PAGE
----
QUOTE QUOTE #71

  11. Sieben's Avatar Active Member
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    Using 3d software for fabrication of the 2d cutting patterns.
    Thats for full scale Roger ofcourse and can be like so. But unless you ve got in idea smth like a duplicarver, but with metal milling bits. ) And find some scrap metal) And guess that can cheat on the level the cnc's does.))) Like on good old days)

    To get high)


    Get enlightened with stamping science. And so on a bit. The magic will also be the right blank holder force applied. To form it right. And here it will be just "simple" deep drawing.

    But just wonder what else, whithout that things and with only simple tools. Just hammering, will that go? Have an idea to stretch the sheet in two vice or alike, and by pulling it with hydraulic jack upwards, hammer that sheet on it. Sound simple but not much so. Kind of stretch forming may be. Or that of incremental vids from youtube.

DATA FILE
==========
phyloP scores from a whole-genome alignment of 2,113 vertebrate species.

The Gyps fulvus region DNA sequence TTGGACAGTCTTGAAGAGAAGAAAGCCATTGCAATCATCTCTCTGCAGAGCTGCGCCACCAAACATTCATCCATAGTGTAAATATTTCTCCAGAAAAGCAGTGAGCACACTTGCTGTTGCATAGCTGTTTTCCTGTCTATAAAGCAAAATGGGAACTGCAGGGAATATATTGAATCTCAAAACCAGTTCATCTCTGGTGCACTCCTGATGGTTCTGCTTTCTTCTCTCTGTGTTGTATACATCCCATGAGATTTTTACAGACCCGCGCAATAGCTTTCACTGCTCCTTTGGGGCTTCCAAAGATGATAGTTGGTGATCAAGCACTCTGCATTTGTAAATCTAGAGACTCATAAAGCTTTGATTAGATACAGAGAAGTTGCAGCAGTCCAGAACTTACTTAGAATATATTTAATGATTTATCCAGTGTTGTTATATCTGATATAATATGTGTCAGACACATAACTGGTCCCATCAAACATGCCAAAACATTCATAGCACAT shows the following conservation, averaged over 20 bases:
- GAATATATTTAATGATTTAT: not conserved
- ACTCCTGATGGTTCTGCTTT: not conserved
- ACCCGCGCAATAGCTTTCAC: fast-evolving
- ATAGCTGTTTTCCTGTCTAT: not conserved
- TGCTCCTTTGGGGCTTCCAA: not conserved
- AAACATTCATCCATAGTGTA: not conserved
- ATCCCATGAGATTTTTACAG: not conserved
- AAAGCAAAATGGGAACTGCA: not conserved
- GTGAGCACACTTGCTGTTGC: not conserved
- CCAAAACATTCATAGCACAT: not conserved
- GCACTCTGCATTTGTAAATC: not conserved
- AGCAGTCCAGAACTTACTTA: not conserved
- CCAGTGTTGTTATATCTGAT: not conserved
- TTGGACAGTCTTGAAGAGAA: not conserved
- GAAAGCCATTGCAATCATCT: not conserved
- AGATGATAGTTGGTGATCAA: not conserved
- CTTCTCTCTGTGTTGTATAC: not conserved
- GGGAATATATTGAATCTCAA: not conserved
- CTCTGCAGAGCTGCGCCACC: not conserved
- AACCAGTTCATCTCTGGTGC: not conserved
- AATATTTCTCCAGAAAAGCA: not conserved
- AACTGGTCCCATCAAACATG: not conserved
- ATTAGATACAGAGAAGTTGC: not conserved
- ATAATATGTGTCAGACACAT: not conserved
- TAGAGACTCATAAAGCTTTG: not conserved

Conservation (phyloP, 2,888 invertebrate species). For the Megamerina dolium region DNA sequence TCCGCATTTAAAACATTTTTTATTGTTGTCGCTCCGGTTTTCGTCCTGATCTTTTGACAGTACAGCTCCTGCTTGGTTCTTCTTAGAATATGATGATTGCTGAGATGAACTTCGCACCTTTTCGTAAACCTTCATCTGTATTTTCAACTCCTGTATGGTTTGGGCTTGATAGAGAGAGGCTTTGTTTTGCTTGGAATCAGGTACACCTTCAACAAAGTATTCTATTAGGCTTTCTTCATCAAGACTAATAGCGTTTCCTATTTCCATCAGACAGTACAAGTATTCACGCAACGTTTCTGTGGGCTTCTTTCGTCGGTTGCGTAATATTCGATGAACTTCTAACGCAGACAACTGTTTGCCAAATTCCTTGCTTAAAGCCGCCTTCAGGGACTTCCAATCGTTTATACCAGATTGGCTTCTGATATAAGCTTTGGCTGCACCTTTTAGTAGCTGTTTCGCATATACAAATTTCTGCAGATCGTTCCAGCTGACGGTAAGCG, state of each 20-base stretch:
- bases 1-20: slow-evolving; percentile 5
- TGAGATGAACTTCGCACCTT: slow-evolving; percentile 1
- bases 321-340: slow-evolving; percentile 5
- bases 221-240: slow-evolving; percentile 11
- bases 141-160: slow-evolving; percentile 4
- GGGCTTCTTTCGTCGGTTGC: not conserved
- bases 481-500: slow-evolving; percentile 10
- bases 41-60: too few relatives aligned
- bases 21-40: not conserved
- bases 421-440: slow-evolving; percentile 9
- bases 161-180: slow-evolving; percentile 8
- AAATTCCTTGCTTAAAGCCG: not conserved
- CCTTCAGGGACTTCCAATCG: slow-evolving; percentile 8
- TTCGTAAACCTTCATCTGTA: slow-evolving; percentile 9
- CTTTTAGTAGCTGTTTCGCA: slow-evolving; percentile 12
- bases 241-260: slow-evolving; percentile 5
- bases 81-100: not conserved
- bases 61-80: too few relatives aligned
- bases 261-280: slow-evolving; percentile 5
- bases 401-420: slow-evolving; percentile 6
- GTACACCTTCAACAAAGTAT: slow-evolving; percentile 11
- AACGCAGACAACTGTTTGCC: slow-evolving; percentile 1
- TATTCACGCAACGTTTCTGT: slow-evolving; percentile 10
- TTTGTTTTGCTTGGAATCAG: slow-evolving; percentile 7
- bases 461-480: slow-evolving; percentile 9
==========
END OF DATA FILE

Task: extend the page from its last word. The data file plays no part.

Using 3d software for fabrication of the 2d cutting patterns.
    Last edited by Sieben; 05-29-17 at 04:24 PM.
    QUOTE QUOTE #72

  12. MODEL A MODEL's Avatar Yearly Subscriber
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    Sieben,

    Thank you for posting the very interesting video! I think you might be interested in making "Hammer Forms". The epoxy Using 3d software for fabrication of the 2d cutting patterns. plasticine could be replaced with "Liquid Steel", or "Liquid Aluminum", both are Devcon products, and hold up well to some hammering. But your design has to be one that lends itself to this kind of technique.(These are epoxies with actual steel or aluminum powder infused into the mix.) An advantage to liquids over plasticine, is the ability to pour them over your pattern. -You'll create a pattern with its "A" surface, and then wall up at your parting line, wax it, and pour. Once cured, separate the epoxy Using 3d software for fabrication of the 2d cutting patterns. tool from your pattern, and with thin sheets of wax, or even paper tape, (your trying to mimic the thickness of your sheet stock), cover the inside surface, it must be as nice a surface as possible, but without varying in thickness. -Pour a second time, and you now have conforming dies!